Illustration by Andres Garzon
Begin to deliver a verdict a long time coming: “Guilty. Guilty.”
On the first day of fourth grade, Teacher gives me a pet name: “Schwarze, write on the blackboard.”
My hands get dirty with chalk. Teacher touches my leg above the white ribbed knee sock.
The town Neutraubling G’Schichtn–Stories. I, Ilonka, as a pigtailed nine-year-old war refugee from Budapest, in 1951, was abused by Herr Anton Mathes, my teacher in Lederhosen. The man with a slight lisp.
“Open your songbook,” Teacher says.
My mother, Magda, buys me a Liederbuch. Boys and girls sing a Volkssong from Memelland with clear loud voices, “Zogen einst fünf wilde Schwäne, Schwäne leuchtend weiß und schön.” Once flew five wild swans, swans white and beautiful.
“Schwarze, you can’t sing,” Teacher says.
Dieter, Rudi, and I don’t make the school choir. Saturdays, I hear the children from the street, the Schlangenbau school windows wide open.
Bavarian Forest chalk hills ridge. Danube River wetlands. Willow reeds and forsythia grow in bomb craters. A small pond. Just fifty meters downhill from where SS war prisoners worked in the factories of the Luftwaffe Messerschmitt airport. Flossenbürg subcamp for Russians, Poles, and Jews. A mass grave by the round well.
Our renovated two-room Volksschule, the classrooms: tall windows, heavy oak door. And in Bavarian tradition, schoolchildren dress up and celebrate carnival during February Fasching at the Hofbräuhaus. Parade through winter streets. Snow on the concrete airport runway.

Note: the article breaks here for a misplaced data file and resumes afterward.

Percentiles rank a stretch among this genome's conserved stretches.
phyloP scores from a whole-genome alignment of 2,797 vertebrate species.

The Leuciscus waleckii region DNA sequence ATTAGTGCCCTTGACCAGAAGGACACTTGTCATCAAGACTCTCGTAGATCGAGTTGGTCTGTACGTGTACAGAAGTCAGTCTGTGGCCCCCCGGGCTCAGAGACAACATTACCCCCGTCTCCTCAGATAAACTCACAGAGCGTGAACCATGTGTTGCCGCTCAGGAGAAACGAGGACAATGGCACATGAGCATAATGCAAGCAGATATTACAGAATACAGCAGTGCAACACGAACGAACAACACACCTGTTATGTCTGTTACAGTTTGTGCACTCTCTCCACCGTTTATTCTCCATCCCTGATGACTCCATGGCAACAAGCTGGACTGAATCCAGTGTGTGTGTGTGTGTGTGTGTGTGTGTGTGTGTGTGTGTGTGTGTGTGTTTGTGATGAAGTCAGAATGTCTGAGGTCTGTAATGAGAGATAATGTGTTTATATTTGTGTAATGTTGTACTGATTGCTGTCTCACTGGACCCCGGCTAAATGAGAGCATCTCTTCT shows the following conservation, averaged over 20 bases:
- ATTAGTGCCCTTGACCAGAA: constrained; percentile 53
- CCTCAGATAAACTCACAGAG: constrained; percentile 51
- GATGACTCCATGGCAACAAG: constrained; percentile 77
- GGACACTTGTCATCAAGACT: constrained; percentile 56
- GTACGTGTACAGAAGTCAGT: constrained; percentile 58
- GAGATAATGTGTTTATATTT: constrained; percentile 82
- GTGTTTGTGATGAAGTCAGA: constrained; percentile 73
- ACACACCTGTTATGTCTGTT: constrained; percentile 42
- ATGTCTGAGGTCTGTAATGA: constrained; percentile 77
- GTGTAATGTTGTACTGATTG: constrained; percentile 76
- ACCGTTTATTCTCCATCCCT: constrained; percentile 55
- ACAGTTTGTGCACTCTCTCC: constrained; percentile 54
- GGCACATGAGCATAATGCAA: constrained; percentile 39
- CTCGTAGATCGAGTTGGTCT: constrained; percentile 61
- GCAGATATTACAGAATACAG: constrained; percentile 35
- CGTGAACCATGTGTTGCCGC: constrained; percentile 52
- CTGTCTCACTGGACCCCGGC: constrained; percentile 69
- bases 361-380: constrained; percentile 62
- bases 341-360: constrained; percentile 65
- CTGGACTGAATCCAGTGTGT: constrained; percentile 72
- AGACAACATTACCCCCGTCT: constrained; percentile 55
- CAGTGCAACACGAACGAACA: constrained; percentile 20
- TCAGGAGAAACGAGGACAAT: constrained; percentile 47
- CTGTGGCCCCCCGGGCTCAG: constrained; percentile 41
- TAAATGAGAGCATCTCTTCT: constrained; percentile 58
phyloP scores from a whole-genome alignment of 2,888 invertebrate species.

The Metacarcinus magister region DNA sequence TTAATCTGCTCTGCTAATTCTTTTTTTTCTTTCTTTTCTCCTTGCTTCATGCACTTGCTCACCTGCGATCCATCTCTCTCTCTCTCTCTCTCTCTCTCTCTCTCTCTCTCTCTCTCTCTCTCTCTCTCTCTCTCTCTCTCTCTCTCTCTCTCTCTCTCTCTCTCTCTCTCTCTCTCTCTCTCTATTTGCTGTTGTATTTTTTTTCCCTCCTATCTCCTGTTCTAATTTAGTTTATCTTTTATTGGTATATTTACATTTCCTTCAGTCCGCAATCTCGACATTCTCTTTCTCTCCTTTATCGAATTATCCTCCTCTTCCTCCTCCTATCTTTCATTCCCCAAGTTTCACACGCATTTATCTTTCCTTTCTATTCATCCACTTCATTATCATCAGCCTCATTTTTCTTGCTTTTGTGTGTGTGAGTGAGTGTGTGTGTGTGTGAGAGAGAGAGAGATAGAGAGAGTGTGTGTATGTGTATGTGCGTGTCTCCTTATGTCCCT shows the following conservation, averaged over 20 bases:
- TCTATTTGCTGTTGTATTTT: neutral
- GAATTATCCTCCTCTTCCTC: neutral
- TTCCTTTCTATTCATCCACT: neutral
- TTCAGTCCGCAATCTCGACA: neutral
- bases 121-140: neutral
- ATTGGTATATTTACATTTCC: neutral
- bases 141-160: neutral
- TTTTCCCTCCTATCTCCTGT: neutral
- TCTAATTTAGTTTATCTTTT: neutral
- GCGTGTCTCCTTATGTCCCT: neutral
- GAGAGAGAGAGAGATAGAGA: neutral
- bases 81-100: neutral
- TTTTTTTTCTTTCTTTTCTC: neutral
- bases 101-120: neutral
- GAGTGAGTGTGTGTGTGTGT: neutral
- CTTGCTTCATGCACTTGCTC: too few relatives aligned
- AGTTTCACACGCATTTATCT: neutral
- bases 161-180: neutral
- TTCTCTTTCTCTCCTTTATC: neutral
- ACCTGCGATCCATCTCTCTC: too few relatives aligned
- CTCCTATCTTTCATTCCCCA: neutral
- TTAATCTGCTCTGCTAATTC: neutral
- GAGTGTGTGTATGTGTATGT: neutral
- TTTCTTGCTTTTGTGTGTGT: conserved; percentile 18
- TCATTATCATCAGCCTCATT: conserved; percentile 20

Sankt Nikolaus and Christkindl. Iced gingerbread, Pfeffernüsse. My new fairy tale book by Brüder Grimm creates the surreal magic of witches and princesses during my childhood. Langer’s hill, where we take our wooden toboggans.
Gustav Jaich, the school principal. Teacher, Elfride Scholz, a young war widow. The Catholic priest, Pfarrer Böhm. Saturdays sewing and knitting with a Dominican nun, Schwester Anna. First Communion and Confirmation at the Regensburger Dom. Black and white school photos.
During that fourth year, my teacher, Anton Mathes, rides his scooter from Regensburg: Medieval Roman town, ten kilometers distance. Stalks this refugee settlement, families from Schlesien and Sudetenland. We are the only Magyars living in the old airport: Halle #7 by the Moosgraben creek. Butter yellow poplar trees. Birch trees. Using his classroom to meet kids, Teacher grooms relationships with the pre-pubescent. Married with two young sons.
Movie days in the classroom, shades drawn. Whirring film reels. Classmates who see the fondling. Teacher stands behind me, his big body in the dark. My flowered cotton dress. My pigtails. I tell my best friend, Ingrid, one time.
“Ich weiss es schon,” she says. I already know it.
Time and again, it is I whom Teacher chooses to target.
Five decades later, now living in Montréal, Canada, I still keep contact with old school friends. Send Christmas cards to Helga, the principal’s daughter. Spill my story in an email.
“Did you tell anyone?” Helga asks.
On and on it went. Year after year after year. He also molests boys. Finally, Anton Mathes is imprisoned. Sent into early retirement.
“Er war in die Berge verzetzt, weisst du schon warum,” my friend Ingrid tells me. I am taking an overseas vacation in Europe with my family. Riding a train to Neutraubling. He was sent to the mountains, you know why.
Propped up by the illusion of a teacher’s work. Anton Mathes has nowhere to run, no tale to tell.
That happened to me. I thought I was the only one keeping it secret. Yes, it had happened. That’s where he parked his scooter.
ILONA MARTONFI is the author of three poetry books, Blue Poppy (Coracle Press, 2009), Black Grass (Broken Rules Press, 2012) and The Snow Kimono (Inanna Publications, 2015). Forthcoming, Salt Bride (Inanna, 2019) and The Tempest (Inanna 2020). Founder and Artistic Director of The Yellow Door and Visual Arts Centre Readings. QWF 2010 Community Award.
Copyright © 2018 by Ilona Martonfi. All rights reserved.